Like humans, dogs and cats have baby (deciduous) teeth that are replaced by permanent teeth as they mature. In some cases, the animal will gain the permanent tooth but fail to lose the baby tooth, resulting in what is termed a "retained deciduous tooth." Find out what to do about this condition in this FAQ.
Baby Teeth Versus Permanent Teeth
Baby teeth are also known as deciduous teeth or "milk teeth." These first 28 teeth in dogs and 26 teeth in cats are replaced by the permanent teeth by 6 to 7 months of age.
Adult dogs have 42 permanent teeth, and cats have 30 permanent teeth.
Sometimes the permanent teeth come in and the baby teeth do not fall out. This happens often with the canine teeth, or "fangs" (same name in both dogs and cats). Usually, these retained baby teeth are extracted when the pet is spayed or neutered to avoid future dental problems.
If they are not extracted, food and debris can be caught between the teeth, leading to early decay, tooth loss or gum disease. The bite may be affected, thereby affecting the other teeth and gums. The teeth, by virtue of being so close, risk being weakened over time. This can lead to tooth loss or decay.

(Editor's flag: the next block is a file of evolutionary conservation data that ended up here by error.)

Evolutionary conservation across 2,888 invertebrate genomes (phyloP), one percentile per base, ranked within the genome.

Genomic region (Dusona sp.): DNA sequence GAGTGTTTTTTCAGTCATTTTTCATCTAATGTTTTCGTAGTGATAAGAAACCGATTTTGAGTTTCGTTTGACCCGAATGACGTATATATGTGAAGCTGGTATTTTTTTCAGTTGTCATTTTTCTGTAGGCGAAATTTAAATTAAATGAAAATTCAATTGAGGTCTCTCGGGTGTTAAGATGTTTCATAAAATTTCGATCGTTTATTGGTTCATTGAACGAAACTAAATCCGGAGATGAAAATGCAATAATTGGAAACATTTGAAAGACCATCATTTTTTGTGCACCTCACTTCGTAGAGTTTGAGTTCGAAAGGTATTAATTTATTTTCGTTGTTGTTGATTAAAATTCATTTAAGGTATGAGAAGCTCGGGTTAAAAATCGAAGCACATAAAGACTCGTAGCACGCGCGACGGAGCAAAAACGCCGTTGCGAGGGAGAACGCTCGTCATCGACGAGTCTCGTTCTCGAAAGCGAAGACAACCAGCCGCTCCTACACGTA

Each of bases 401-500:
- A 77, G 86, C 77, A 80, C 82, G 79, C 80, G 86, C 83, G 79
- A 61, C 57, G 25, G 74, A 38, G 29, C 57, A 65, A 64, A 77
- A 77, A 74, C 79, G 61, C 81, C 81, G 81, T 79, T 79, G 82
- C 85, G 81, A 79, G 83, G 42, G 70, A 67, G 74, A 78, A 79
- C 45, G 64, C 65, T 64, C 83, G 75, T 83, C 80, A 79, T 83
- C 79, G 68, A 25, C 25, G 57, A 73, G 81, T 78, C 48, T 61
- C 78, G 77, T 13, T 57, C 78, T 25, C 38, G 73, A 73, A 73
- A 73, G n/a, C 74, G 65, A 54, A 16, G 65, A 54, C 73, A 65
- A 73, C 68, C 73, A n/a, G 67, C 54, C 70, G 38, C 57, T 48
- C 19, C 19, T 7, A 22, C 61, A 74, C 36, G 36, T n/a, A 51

The retained baby teeth are not as large or as hard (mineralized) as the adult teeth and risk being broken during play or chewing, which can lead to pain or infection at the site.
When to Have Teeth Removed
In short, the retained teeth should be removed if they do not fall out on their own by 7 months of age.
Most vets will check for retained teeth at the time of spay or neuter and remove the additional teeth for a small fee (or free, in some cases). If your pet is not scheduled to be spayed or neutered, please see your veterinarian to discuss the removal of any retained teeth before dental problems set in.
Please note: this article has been provided for informational purposes only. If your pet is showing any signs of illness, please consult a veterinarian as quickly as possible.